Can I just say here that this handmade hustle is HARD.  Because I can guarantee you that there are hundreds of card makers (and other crafters) out there completely and consistently underselling their work. The main bulk of my business is cards, but there really is no profit in them. When I make and sell a card, I do so purely for the enjoyment, and I’m OK with that. I’ve made peace with that.

What I really want you to take away from this though, whether you’re a creative or not, is that the next time you see something that’s handmade and think HOW MUCH?!?!?! please first consider this formula, consider the maker and consider the time and care they’ve put into creating it. But most importantly consider this:

They are probably STILL selling themselves massively short.

** Somebody very lovely has since bought Finn.  I hope he’s enjoying his new home – I certainly miss him!

niobe

33 thoughts on “The World’s Most Expensive Card

  1. Very eloquently put! I’ve nearly written this post myself several times but you say it so much better than I ever could.

    1. Ahh, you are too kind. Thanks so much for reblogging too. It’s something I wish all consumers could see and understand. Mass marketing has spoilt us all!!

      1. Hasn’t it just! I need to admit that I am not really up on what I have done by reblogging but guessing it’s like sharing on Facebook or reposting on Twitter? Hope I’m right!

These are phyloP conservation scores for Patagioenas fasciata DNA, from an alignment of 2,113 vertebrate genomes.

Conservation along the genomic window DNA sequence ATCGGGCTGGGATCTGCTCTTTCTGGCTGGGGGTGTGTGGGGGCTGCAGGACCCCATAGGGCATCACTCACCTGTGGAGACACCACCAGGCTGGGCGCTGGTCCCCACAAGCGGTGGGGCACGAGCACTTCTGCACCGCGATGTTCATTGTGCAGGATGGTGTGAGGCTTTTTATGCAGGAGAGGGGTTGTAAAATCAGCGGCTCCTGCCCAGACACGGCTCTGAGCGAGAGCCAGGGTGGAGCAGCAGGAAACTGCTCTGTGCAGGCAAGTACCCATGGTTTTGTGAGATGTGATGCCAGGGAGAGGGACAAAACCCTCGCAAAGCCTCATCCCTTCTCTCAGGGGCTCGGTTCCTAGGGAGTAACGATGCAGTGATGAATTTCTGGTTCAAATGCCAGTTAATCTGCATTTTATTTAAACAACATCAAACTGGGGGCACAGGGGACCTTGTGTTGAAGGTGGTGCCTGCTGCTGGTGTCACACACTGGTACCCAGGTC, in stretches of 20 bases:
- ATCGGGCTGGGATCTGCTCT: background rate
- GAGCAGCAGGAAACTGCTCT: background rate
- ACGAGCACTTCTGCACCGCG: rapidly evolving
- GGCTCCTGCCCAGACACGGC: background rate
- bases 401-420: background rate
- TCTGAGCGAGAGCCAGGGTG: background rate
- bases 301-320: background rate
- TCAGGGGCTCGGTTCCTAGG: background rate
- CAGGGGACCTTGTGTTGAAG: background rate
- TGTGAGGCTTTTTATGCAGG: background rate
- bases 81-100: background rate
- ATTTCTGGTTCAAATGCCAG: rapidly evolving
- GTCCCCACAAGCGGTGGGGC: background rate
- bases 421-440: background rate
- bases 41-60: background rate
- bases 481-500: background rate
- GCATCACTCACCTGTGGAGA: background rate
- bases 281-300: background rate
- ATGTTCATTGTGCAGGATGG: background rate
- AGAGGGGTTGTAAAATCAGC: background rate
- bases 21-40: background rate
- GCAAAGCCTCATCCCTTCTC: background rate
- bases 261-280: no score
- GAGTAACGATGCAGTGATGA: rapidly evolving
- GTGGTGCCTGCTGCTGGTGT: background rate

1. Yes I think it’s the same..! It should come up on your blog like a retweet (I’m not quite there with WordPress yet myself!!) x

          1. It seemed to and I had forgotten my blogs automatically publish to Facebook and Twitter so yours has too – hopefully I’m getting the word out there!

          2. Thank you! 🙂

  2. Reblogged this on .

  3. Brilliantly written. I struggle to sell my bags even without adding a figure for expenses, profit and retail. They take me days to make and my materials are expensive – Harris Tweed, leather straps, fittings and expensive cottons. I have put my prices up though recently (I used to knock hours off my labour too) and am charging a proper hourly rate for the skill that’s involved. Trouble is, they look very expensive against the competition, but I know they are beautifully made. It’s such a dilemma. I really enjoyed reading your blog on this subject, thank you.

    1. Thanks so much Sue. Pleased to hear you put your prices up. Bags – especially quality ones – should cost money. I really appreciate the time and care that goes into them! It’s a real skill. What’s your website/shop? Would love to show you some love 🙂